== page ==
Given the rapid development of technologies, it is critical for economic evaluations of all technologies to be synthesised to guide cost-effective device selection. There have been few systematic reviews of economic evaluations to date, and these become increasingly outdated as new devices become available and healthcare funding changes. The 2015 systematic review of continuous subcutaneous insulin infusion (CSII) pumps concluded this form of insulin delivery was cost-effective compared to multiple daily injections (MDI) [13]. Another 2015 systematic review of continuous glucose monitoring (CGM) concluded that continuous glucose sensing technology was not cost-effective when compared to self-monitoring of capillary blood glucose (SMBG) based on two included studies [14]. In contrast, the individual studies reported that CGM was cost-effective although with significant uncertainty [15, 16]. A systematic review from 2016 included two studies regarding the combination of CSII with CGM technology but drew no conclusions apart from review authors’ own separate economic evaluation [17]. There has been a large number of economic studies since these reviews were published, and to our knowledge, no other review has synthesised economic evaluations for multiple technologies.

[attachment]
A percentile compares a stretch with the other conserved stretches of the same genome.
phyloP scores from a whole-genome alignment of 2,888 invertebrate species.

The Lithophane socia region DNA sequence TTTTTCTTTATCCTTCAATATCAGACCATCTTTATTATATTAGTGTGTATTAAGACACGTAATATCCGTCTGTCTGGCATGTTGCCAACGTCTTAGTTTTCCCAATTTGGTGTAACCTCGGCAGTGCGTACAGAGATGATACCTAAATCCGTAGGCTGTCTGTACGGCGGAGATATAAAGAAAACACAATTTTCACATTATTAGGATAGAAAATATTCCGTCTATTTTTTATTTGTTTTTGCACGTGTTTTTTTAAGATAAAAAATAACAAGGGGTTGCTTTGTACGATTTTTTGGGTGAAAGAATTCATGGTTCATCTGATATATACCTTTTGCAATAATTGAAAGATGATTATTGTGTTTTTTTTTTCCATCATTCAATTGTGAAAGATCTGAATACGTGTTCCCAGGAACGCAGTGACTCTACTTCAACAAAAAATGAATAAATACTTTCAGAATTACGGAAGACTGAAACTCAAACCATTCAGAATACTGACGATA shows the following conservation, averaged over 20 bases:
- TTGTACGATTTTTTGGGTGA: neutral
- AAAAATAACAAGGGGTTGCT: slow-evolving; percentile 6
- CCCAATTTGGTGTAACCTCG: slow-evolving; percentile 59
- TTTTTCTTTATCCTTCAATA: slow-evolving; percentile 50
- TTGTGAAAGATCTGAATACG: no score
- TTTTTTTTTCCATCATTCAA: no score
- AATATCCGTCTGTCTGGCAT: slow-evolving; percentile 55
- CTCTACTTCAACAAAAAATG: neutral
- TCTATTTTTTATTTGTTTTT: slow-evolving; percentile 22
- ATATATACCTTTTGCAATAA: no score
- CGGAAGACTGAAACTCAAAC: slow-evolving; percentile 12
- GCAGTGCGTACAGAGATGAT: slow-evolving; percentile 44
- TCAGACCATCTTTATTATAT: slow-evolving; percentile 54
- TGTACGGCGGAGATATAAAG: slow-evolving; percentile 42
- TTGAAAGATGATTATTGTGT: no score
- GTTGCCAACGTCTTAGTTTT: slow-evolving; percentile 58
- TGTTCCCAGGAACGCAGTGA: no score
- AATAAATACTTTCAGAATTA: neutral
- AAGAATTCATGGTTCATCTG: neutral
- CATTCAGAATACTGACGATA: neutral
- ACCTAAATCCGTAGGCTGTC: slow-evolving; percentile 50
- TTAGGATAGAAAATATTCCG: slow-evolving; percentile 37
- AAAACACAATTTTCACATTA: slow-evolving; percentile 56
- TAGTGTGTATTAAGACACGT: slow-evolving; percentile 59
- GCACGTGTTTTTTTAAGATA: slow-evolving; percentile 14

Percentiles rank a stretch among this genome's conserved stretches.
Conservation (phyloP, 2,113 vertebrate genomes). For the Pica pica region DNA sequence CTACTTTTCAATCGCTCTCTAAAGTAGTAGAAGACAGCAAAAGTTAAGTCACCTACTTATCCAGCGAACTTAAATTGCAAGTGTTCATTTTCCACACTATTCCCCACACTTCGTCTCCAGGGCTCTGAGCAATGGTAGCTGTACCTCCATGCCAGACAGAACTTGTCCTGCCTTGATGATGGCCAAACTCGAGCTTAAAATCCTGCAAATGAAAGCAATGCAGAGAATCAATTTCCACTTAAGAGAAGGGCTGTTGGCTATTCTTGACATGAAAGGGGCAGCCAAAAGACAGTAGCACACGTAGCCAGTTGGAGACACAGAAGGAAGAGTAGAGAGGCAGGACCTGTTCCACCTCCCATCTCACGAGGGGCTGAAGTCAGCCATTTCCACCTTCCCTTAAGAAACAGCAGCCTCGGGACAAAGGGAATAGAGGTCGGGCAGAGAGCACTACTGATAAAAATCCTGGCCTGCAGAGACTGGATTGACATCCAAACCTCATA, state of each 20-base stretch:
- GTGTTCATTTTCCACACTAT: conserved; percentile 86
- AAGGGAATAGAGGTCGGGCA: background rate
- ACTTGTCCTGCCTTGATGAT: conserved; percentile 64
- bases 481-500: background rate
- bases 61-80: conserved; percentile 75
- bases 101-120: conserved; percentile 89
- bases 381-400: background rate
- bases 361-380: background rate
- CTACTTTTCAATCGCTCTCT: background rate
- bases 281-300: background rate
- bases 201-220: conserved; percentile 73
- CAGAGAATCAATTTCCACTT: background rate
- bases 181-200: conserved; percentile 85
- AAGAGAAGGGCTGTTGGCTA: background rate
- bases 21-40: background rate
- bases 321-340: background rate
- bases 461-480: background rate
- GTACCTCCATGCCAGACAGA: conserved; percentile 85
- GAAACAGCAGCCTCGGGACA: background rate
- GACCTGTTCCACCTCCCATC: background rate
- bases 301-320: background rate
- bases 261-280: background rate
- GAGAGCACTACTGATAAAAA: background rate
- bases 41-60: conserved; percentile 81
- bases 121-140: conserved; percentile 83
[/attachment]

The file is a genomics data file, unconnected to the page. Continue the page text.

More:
Therefore, we provide a systematic review and narrative synthesis of economic outcomes for diabetes management technologies among adults with type 1 diabetes, following network geometry analogous to network meta-analyses. We aimed to summarise currently available economic evaluations for insulin delivery, glucose sensing, and decision support technologies, and identify factors conducive to cost-effectiveness in order to guide clinician and care provider decisions.

Methods

Search strategy and selection criteria